Atkinson v. Atkinson

Annotate this Case

372 So. 2d 1106 (1979)


Civ. 1771.

Court of Civil Appeals of Alabama.

July 11, 1979.

*1107 Charles T. Reese, Daleville, for appellant.

Joel M. Nomberg, Daleville, for appellee.

HOLMES, Judge.

The Circuit Court of Dale County reduced the amount of periodic alimony the husband was required to pay. The husband appeals contending that the trial court erred to reversal in refusing to terminate periodic alimony.

The husband, through able counsel, contends that § 30-2-55, Code of Ala.1975 (Cum.Supp.1978), mandates that in this instance the periodic alimony must be terminated. We disagree and affirm.

Section 30-2-55, Code of Ala.1975 (Cum. Supp.1978), is as follows:

Any decree of divorce providing for periodic payments of alimony shall be modified by the court to provide for the termination of such alimony upon petition of a party to the decree and proof that the spouse receiving such alimony has remarried or that such spouse is living openly or cohabiting with a member of the opposite sex.

Specifically, the husband argues that the evidence shows the wife is "living openly or cohabiting with a member of the opposite sex."

We have carefully reviewed the record and there is evidence that the wife for a period of six months lived openly or cohabited with one Ben Miller. There is testimony that Miller's clothes, tools, saws, and other personal property were moved into the wife's house. Furthermore, there is evidence that Miller ate his meals in the home; that his laundry was done there; and that he performed a few chores around the home including cutting the grass.

However, this matter was heard ore tenus by the trial judge and there is evidence from the wife that Miller only resided in her home for three weeks. This testimony was corroborated by that of the next door neighbor. Based upon these facts, the court was not convinced that the wife's conduct, though less than exemplary, was such to constitute open and notorious cohabitation as to forfeit the right to alimony under § 30-2-55.

There are no reported appellate decisions interpreting § 30-2-55. Our function, therefore, is to construe the legislation in accord with the legislature's intent in this enactment. Tillman v. Sibbles, Ala., 341 So. 2d 686 (1977).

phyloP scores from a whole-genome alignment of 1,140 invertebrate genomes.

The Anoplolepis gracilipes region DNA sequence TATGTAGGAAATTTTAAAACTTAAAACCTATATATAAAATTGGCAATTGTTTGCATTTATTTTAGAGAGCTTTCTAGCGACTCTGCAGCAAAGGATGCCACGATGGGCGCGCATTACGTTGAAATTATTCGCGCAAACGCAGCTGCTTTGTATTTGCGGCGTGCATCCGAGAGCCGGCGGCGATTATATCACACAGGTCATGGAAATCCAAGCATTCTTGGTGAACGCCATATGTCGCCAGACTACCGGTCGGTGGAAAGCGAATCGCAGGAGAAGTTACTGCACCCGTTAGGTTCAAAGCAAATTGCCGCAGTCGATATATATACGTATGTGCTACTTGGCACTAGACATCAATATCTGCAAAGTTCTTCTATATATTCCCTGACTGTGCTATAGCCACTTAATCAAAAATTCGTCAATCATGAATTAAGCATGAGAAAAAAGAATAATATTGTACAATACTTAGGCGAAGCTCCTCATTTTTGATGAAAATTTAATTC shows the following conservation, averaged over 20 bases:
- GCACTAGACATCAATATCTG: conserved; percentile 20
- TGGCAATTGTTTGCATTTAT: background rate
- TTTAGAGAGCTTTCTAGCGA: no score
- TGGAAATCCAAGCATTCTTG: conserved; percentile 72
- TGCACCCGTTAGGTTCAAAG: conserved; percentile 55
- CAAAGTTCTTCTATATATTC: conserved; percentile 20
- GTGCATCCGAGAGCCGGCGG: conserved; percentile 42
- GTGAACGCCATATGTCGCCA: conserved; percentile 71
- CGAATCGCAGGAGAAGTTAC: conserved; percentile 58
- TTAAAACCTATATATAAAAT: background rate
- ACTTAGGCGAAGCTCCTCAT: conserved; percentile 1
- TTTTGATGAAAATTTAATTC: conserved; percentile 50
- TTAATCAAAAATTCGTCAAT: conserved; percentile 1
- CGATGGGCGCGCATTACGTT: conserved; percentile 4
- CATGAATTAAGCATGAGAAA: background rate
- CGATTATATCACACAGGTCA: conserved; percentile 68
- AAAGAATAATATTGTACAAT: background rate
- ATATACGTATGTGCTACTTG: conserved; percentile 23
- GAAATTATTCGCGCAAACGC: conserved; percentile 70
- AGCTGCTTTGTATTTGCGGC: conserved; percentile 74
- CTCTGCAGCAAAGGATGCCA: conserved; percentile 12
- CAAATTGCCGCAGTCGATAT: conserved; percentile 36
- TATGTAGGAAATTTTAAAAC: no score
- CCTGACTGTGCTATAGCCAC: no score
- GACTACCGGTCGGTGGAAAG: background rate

The language of the statute requires the petitioner who invokes its provisions to convincingly prove that a former spouse is living openly or cohabiting with a member of the opposite sex. This is a factual determination and where, as here, the trial court hears the testimony and finds the petitioner has not met the attendant burden of proof, it is inappropriate for this court to substitute its judgment for that of the trial court. See, e. g., Sutton v. Sutton, 55 Ala.App. 254, 314 So. 2d 707 (1975).

The husband contends the statutory burden of proof was met in this instance because under § 30-2-55, alimony terminates when a spouse lives openly with another without regard to the brevity of the occurrence. The wife, as we perceive her argument, adopts the position that the conduct of an errant former spouse must be sufficient to establish common-law matrimonial cohabitation in order for the statute to become operative.

We are of the opinion that the legislature could not have intended either of these contentions under a rational, sensible construction. Dixie Coaches v. Ramsden, 238 Ala. 285, 190 So. 92 (1939). The conduct proscribed by the statute lies between these *1108 two extremes and the determination of whether a spouse has exhibited such conduct is necessarily a question of fact in each case. Stated alternatively, while not every occurrence of postmarital unchastity by a former spouse will bar the right to alimony, O'Dell v. O'Dell, 57 Ala.App. 185, 326 So. 2d 747 (1976); Rubisoff v. Rubisoff, 242 Miss. 225, 133 So. 2d 534 (1961), it is not incumbent upon a petitioner to prove the former spouse is habitually living with another with objective manifestations that the spouse and the paramour consider themselves married. See, e. g., N.Y.Dom. Rel.Law § 248 (McKinney 1977); Northrup v. Northrup, 43 N.Y.2d 566, 402 N.Y.S.2d 997, 373 N.E.2d 1221 (1978).

In the instant case, considering the totality of the circumstances, with particular emphasis on the occurrence in question as testified to by the wife, it was well within the trial court's discretion to find that the wife's conduct did not bar her right to receive alimony under the statute.

For the foregoing reasons, we find the trial court did not abuse its discretion as to require reversal.

In view of the above, other matters alluded to by able counsel for the husband need not be discussed.


WRIGHT, P. J., and BRADLEY, J., concur.